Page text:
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LETTER: A nursing student's plea to allow people to die with dignity

Dear Editor,

It was a cool February day when I was forced to play the role of God and make one of the toughest decisions of my life: to end my cat’s pain and suffering through euthanasia. Having had a very special bond with animals all my life, this was not a decision I took lightly.

(As she was) previously healthy, I immediately noticed my cat was unwell; she was in obvious pain, avoided affection, and was in every way not herself. When I took her to the vet, the prognosis wasn’t good: severe kidney failure. I was given two options: to try and help her through “life-saving” measures of intravenous fluid and medications or to end her pain and suffering through euthanasia. Though I loved my cat very much and would do anything to keep her in my life, I took one look into her hazel eyes and I knew. If my cat

had a voice, she would’ve asked me to do the most unselfish favour a pet owner could do and end her suffering. Though I still miss her terribly, I know I did the right thing by not prolonging her inevitable death and sparing her excruciating pain and suffering.

I’d like to flip this letter now.

Being a nursing student and a health care aide, I’ve worked with many individuals and families who have terminal conditions with poor prognoses. I’ve sat with people while they struggle to take their last breath. I’ve seen people suffer symptoms of an illness with no cure. I’ve seen people’s bodies fail while their minds flourish with activity in their virtually lifeless, hollow bodies. I’ve listened to the news coverage as Dr. Donald Low and Gloria Taylor beg and plead for the right to choose to end their suffering.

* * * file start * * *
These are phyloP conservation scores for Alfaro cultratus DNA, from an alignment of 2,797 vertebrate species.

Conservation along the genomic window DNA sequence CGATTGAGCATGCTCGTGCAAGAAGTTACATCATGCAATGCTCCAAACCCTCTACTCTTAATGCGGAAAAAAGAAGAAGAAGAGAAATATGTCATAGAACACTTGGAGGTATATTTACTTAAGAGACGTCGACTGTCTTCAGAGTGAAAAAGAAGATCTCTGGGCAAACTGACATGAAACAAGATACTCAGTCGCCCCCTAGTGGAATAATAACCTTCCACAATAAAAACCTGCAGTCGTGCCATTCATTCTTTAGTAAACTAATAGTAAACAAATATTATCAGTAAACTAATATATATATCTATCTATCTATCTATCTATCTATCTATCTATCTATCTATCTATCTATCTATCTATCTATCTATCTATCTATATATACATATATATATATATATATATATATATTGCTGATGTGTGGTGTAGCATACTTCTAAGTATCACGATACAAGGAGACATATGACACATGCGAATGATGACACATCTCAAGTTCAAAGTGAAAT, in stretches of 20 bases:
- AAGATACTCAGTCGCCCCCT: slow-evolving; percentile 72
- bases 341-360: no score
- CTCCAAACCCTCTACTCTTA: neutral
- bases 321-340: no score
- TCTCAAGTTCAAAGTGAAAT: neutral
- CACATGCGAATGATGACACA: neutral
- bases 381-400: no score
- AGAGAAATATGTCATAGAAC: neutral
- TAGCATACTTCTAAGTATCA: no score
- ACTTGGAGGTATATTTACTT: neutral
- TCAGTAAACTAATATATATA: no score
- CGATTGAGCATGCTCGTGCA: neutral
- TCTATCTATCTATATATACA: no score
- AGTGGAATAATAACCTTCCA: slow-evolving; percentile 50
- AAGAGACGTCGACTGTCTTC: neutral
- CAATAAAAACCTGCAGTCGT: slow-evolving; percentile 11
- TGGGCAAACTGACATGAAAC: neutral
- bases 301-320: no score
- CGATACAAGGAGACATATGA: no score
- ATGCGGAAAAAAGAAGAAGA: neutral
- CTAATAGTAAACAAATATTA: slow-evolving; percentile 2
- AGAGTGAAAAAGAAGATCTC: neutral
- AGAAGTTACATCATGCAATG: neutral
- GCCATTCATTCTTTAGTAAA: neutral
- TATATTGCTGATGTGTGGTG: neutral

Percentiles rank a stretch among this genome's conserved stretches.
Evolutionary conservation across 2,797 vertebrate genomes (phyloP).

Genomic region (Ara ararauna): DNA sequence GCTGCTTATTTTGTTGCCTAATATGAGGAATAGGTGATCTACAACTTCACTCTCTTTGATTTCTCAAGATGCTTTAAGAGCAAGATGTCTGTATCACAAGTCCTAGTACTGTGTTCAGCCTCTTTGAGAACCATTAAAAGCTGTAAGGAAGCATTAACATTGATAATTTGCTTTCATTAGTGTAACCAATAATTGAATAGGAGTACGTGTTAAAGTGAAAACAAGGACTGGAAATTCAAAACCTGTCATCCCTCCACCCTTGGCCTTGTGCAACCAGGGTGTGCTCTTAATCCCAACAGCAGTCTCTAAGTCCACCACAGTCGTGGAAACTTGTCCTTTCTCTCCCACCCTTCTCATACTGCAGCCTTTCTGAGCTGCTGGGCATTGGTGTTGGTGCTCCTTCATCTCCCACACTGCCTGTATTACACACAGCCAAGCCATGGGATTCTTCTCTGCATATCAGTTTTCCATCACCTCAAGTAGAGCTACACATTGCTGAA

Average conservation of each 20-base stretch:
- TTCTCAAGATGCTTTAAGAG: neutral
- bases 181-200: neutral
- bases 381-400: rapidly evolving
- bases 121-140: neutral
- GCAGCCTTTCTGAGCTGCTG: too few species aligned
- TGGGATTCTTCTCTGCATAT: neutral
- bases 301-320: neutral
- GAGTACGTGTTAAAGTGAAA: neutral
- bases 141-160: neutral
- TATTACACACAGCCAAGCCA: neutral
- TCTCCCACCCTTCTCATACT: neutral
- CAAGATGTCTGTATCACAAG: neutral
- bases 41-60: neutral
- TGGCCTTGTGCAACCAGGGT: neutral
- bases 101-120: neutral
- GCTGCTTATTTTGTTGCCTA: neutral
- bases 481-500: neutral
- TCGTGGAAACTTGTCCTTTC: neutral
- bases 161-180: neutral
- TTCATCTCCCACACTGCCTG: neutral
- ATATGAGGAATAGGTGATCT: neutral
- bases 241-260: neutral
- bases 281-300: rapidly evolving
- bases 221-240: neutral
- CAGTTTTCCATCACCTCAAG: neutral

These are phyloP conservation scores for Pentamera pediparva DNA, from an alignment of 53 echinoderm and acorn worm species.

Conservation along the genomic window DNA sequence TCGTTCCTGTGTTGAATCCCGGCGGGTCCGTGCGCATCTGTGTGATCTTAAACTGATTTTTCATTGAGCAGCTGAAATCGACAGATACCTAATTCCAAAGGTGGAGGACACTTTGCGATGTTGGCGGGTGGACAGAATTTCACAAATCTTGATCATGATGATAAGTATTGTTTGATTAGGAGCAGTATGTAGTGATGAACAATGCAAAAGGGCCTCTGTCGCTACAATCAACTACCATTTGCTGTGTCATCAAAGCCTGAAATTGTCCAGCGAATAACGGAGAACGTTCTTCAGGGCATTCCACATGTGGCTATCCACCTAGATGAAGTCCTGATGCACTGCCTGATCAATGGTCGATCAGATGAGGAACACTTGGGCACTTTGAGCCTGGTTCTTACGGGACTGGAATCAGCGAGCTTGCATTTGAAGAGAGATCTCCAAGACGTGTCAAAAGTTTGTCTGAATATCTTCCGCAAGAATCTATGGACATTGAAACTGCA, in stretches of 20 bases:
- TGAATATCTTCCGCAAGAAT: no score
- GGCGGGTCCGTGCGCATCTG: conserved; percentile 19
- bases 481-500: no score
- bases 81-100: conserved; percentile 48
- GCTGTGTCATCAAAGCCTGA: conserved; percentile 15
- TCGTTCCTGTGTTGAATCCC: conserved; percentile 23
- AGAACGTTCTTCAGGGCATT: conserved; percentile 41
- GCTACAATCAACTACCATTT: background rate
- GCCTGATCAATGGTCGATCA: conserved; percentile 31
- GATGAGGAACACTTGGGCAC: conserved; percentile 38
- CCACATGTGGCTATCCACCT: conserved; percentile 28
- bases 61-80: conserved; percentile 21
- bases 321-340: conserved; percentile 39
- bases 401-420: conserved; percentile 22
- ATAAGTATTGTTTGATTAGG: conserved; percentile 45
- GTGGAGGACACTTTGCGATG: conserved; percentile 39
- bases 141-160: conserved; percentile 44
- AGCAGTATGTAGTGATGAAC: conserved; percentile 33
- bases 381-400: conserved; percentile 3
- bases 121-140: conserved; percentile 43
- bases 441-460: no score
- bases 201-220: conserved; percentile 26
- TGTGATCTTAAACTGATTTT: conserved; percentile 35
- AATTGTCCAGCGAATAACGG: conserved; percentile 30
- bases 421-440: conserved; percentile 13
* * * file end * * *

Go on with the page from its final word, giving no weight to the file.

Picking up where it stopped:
So why is no one answering their cry for help?

In life, we are given so many choices, from what we eat, to what we wear, to what we do for a living. The only choice we do not have is to the choice to die with dignity when faced with a terminal illness. We wouldn’t put an animal through the pain and suffering of a terminal illness because it’s cruel; so why do we do it to our loved ones?

Why are we able to decide the fate of a living creature but are unable to make that same decision for ourselves?

We’ve chosen to live our lives to the standards we’ve set out for ourselves - why would we let an illness take that away?

Citizens of Castlegar, I’m not asking you to change the world’s view on this controversial issue. Instead, I am urging you to make your voice heard a different way; I encourage you to speak with your loved ones to make your wishes known, because one day, you too may be left without a voice.

Laura Morrow,

Castlegar, B.C.